The next question is: how have these localised disputes scaled up to a national-level single-issue mass movement? I suggest that we pay attention to the TLP leadership, those mobilising and organising on its behalf and, finally, the people on the ground.

On its leadership, Khadim Rizvi’s career as an Auqaf-employee-turned-blasphemy-activist is a good indicator, suggesting that prayer leaders, muftis, shaikhs and mutawalisat the helm of the party belong to the post-1980s generation with no direct experience of participation in the country’s defining political contestations over religion (notably, the Nizam-i-Mustafa Movement of 1970s and the 1980s activism leading to legislation). Additionally, they appear to lack claims to hereditary or institutional legacies of the 20th Century contestations. They’re not affiliated with big-brand Barelvi seminaries like Jamia Naeemia or parties like the Jamiat Ulema-i-Pakistan. In fact, these old Barelvi elites and their new counterparts among clerics like Tahirul Qadri have frequently been at the receiving end of rebuke by the TLP supremo. I suggest that part of the explanation for such hostility shown by the TLP towards the Barelvi elites relates to this group’s subordinate position within the intra-institutional hierarchy. Other neo-Barelvi groups like the Sunni Ittehad Council and the Sunni Tehreek draw their leadership from the same pool, but the charisma cultivated by Rizvi through his rhetoric distinguishes the TLP brand from these groups. This charisma signifies Rizvi’s success in subverting the institutional hierarchies and establishing his religious authority over and above many Barelvi leaders, old as well as new.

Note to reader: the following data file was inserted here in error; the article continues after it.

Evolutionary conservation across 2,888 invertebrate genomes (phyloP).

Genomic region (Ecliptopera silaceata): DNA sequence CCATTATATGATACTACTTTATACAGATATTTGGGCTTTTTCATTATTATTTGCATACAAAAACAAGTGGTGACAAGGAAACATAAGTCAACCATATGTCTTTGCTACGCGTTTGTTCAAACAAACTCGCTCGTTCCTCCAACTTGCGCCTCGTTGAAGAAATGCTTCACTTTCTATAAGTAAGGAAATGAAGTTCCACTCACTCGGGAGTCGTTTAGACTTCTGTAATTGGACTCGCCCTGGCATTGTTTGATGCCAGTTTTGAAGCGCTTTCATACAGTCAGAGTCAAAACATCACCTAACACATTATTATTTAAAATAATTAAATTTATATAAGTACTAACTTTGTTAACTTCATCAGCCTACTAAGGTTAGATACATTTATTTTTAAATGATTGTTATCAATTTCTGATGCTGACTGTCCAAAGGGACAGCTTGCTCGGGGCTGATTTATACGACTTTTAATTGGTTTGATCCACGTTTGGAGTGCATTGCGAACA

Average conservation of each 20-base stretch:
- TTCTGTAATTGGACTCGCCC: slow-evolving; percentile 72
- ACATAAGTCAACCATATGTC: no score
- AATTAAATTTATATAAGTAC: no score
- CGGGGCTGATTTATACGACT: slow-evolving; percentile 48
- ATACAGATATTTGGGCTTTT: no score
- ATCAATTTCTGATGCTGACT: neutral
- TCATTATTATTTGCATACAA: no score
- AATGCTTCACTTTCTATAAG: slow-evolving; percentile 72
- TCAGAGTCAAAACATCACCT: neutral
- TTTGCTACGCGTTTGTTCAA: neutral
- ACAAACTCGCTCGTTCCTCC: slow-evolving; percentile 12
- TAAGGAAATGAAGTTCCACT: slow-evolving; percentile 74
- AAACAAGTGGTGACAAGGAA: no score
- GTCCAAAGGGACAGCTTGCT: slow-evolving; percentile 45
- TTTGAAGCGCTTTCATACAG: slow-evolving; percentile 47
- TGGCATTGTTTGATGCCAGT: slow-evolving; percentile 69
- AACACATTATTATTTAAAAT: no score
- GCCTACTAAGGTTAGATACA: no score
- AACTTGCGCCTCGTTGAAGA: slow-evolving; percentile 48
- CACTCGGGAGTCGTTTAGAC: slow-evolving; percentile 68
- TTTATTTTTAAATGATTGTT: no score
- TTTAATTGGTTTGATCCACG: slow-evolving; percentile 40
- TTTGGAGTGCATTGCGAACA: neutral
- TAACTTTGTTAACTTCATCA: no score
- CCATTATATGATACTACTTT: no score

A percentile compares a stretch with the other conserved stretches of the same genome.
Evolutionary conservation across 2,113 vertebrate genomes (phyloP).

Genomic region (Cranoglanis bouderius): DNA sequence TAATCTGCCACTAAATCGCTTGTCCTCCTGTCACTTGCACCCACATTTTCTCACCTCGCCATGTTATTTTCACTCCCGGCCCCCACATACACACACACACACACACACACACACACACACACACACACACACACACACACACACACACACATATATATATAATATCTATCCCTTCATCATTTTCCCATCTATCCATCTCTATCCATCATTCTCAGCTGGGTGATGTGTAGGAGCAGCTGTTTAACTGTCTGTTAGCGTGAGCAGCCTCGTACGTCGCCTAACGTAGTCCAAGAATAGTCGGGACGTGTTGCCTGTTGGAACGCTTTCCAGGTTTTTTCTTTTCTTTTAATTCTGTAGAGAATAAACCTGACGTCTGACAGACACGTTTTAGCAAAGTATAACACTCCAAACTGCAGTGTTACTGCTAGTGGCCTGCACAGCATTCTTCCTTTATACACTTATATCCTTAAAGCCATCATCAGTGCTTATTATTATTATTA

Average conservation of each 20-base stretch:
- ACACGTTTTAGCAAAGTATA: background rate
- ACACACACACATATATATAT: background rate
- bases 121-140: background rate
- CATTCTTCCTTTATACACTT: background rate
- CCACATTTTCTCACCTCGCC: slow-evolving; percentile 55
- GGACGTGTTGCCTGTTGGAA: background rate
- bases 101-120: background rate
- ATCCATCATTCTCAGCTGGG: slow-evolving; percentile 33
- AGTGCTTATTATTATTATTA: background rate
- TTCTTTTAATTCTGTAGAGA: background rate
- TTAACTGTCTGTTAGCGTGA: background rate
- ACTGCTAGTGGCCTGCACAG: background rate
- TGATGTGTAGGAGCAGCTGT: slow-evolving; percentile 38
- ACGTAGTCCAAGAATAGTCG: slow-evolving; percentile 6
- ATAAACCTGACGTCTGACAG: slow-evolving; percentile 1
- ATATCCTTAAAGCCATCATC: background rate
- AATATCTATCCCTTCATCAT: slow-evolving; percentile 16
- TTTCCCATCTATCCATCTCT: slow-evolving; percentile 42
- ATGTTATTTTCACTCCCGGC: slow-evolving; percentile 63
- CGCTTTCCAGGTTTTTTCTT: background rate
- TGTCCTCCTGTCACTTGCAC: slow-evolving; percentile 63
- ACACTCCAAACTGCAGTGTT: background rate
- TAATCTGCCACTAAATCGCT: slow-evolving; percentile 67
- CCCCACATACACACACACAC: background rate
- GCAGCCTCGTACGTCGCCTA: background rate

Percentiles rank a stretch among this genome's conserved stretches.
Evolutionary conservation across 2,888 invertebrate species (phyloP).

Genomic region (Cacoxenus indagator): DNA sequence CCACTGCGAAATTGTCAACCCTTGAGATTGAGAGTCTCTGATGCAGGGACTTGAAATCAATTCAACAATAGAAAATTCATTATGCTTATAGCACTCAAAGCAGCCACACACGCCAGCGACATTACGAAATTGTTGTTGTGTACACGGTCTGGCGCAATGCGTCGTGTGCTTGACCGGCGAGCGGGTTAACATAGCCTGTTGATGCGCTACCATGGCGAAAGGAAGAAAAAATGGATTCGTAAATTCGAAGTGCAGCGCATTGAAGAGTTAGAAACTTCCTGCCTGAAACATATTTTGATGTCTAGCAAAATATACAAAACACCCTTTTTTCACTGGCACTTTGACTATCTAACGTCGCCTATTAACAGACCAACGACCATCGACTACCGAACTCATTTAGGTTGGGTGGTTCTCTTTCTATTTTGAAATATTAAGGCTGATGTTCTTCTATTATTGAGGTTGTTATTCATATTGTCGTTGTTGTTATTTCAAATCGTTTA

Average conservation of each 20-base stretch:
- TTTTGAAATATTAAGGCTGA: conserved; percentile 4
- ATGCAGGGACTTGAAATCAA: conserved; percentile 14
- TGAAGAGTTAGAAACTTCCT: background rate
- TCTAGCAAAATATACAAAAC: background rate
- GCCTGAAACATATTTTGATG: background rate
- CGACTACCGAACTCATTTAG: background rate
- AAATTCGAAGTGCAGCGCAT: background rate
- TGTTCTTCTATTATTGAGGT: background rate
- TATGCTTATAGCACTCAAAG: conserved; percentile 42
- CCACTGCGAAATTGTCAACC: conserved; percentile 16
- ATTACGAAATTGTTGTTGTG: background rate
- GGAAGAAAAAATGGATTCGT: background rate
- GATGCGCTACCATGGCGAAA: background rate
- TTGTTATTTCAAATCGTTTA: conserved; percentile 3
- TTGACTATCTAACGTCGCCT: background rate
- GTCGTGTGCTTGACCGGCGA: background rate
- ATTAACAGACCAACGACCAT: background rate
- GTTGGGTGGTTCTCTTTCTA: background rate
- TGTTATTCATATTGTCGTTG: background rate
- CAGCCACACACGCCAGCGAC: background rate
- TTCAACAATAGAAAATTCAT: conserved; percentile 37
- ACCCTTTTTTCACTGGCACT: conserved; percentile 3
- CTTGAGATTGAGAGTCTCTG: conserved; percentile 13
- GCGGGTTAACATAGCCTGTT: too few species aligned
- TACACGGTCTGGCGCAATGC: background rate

A distinguishing aspect of Rizvi’s authority is that it brings together segments of an educated middle classes, the party’s face and voice on social media, and precarious social groups like the protagonists of the Illahi Abad case under the banner of a distinctly religious leadership. This confluence of social groups marks a departure from the 20th Century pattern in Pakistan, where Ulema parties lacked support of educated middle classes as this group had its own organic intellectuals among non-seminary trained figures like Syed Abul A’la Maududi and later Dr Israr Ahmed. It’s obvious that the social experience of these educated middle classes is marked by the wider culture of piety cultivated by state patronage of religion and proliferation of religious content on privatised mass media.

However, I suspect that part of the reason why these classes provide mobilisers, organisers, and communicators for the TLP’s contestations relates to their contradictory movement across urban space.